They were just reading straight from a transit or total station. No need to establish a basis of bearings.
If you pick up surveying books from the black transit days it's very common.
Deflections are what the name implies; a deviation from the direction you are currently traveling. If you are heading east and deflect 45 left, you will be heading northeast. If you are heading east and deflect 45 right, you will be heading southeast. Pretty simple stuff...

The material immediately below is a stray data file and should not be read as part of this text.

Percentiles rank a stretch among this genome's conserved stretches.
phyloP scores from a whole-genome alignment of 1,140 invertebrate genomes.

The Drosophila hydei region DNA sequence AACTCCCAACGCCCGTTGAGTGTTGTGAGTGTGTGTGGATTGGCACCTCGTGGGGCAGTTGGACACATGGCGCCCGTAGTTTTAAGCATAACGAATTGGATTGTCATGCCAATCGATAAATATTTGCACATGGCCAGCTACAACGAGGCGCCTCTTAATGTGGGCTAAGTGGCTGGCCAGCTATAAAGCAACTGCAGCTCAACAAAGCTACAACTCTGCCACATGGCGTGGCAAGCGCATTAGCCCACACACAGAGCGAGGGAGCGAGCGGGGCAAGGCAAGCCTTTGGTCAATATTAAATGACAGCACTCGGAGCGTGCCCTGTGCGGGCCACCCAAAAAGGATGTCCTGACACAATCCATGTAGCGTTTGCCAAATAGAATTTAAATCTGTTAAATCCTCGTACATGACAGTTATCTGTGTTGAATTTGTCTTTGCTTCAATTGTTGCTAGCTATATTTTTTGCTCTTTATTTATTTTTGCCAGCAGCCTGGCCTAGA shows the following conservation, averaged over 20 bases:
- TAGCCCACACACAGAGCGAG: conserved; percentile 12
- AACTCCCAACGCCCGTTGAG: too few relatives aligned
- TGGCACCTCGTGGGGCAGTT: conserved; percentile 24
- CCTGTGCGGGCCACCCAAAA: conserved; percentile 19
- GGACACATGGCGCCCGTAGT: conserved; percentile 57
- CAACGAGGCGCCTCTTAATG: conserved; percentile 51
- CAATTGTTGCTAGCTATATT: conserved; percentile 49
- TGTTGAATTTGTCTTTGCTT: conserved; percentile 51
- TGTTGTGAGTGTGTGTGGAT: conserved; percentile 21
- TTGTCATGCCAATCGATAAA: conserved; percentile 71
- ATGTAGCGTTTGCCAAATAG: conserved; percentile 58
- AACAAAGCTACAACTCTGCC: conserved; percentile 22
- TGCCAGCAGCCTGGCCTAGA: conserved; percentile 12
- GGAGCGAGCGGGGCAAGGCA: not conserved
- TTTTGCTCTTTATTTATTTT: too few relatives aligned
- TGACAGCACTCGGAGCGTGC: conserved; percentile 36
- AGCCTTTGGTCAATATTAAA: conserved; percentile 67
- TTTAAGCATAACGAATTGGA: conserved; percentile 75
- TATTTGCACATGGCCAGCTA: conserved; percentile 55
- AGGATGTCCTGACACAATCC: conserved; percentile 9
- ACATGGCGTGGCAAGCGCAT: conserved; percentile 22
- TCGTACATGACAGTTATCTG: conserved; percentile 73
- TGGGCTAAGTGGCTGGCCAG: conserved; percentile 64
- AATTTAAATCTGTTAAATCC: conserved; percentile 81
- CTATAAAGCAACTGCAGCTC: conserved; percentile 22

Any time we used deflection angles it was in relation to the foresight (left or right) Also made it easy to compute offsets to the line you were running.
This has always been a deflection angle in civil
One advantage of deflection angles is when the traverse lines are to be connected by curves, the deflection angle is equal to the delta, or central angle, of the curve. That solves some of the problems where surveyors make the most mistakes: adding and subtracting.